No jury for FE Best Banks ever has an easy task; picking winners from a pool of top-class lenders can be tough. Neither is it easy to decide which banker is the most visionary or competent, which one never misses an opportunity.
No jury for FE Best Banks ever has an easy task; picking winners from a pool of top-class lenders can be tough. Neither is it easy to decide which banker is the most visionary or competent, which one never misses an opportunity. For the 2015-16 awards, the jury’s canvas was a much larger one across banking products, fintech companies, non-banking financial companies (NBFC), apps and retail savings products. Chairman S Ramadorai, former chairman of Tata Consultancy Services, and his team — R Shankar Raman, CFO, Larsen& Toubro; Leo Puri, managing director, UTI Asset Management; Biswamohan Mahapatra, former executive director, Reserve Bank of India; and Sharad Sharma, founder, Ispirit — seemed to enjoy the time they spent exchanging their views on products and people. Whether it was the popularity of banking apps or an innovation in fintech, there was never a dull moment.
If ever there was a difficult time for banks, it had to be 2015-16. On the one hand, poor appetite for loans, both from companies and individuals in a sluggish economy, made it difficult to lend. On the other, state-owned lenders grappled with rising non-performing assets (NPAs) as a weak environment led to higher slippages. They were also asked by the regulator to clean up their balance sheets, and consequently, needed to set aside large sums as provisions.
India might be a large market with millions of unbanked or under-banked customers, and consequently, lots of opportunities. However, customer acquisition costs can be high and margins can be wafer-thin.
Among the public sector lenders that best weathered the storm is State Bank of India; a couple of its associate banks also did reasonably well and the jury was convinced the SBI group should be rewarded for its resilience. As for private sector banks, the jury was impressed with HDFC Bank’s performance—the lender succeeded not only in doing brisk business but also maintaining the quality of its loan portfolio. The team also credited City Union Bank among the older generation private banks as having fared well and lauded the strategy of Barclays’ India operations.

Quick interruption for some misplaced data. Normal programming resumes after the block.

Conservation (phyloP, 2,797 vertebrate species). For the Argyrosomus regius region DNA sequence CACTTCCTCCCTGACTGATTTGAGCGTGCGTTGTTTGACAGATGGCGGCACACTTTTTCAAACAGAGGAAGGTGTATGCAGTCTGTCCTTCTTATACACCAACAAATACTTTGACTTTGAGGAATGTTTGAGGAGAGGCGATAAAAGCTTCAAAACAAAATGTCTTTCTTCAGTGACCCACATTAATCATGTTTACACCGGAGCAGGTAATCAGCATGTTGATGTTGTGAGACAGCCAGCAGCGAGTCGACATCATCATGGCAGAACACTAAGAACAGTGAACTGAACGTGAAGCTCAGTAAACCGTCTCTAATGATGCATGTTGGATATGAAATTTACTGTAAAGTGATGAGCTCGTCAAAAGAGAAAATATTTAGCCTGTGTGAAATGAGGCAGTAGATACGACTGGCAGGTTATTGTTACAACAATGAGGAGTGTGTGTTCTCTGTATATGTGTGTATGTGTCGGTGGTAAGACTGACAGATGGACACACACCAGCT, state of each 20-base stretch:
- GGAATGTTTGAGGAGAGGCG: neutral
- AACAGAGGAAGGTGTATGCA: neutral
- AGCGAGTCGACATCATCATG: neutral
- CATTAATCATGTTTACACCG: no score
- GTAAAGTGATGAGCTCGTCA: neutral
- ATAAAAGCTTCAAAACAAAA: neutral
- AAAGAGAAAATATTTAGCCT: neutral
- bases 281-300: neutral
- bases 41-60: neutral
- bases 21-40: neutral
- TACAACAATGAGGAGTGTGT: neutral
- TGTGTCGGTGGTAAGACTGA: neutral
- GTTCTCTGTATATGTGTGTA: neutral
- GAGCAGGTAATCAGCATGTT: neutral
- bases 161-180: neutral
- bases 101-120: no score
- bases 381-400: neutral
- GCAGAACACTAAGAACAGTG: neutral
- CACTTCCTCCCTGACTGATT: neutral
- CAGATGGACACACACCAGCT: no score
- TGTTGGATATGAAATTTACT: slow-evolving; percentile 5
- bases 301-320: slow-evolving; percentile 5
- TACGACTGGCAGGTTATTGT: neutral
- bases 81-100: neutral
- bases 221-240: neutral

Despite their preoccupation with core businesses, banks have also innovated; churning out digital products to cater to their customers, both companies and retail. They have leveraged the latest technology to make life easier for consumers. ICICI Bank’s app was adjudged the best product in its category—there had been a fair bit of segmentation that the product offered making it attractive and convenient.
Kotak Mahindra Bank’s savings bank product was thought to be the best in its category; the team was all praise for its features. The world of fintech is an exciting one and the team put in a lot of work to assess the strengths and weaknesses of each entity. Given there is not too much information on companies and many of them have been around for a very short time, it was not easy to gauge which were the best performers. Which product was both innovative and also could be scaled up? Which product had really enriched the lives of users? Which company had a robust business model and looked like it would survive? These were not easy questions to answer but the perspective and personal insights ensured the best players—Finomena, Juspay and Policy Bazaar— walked away with the awards.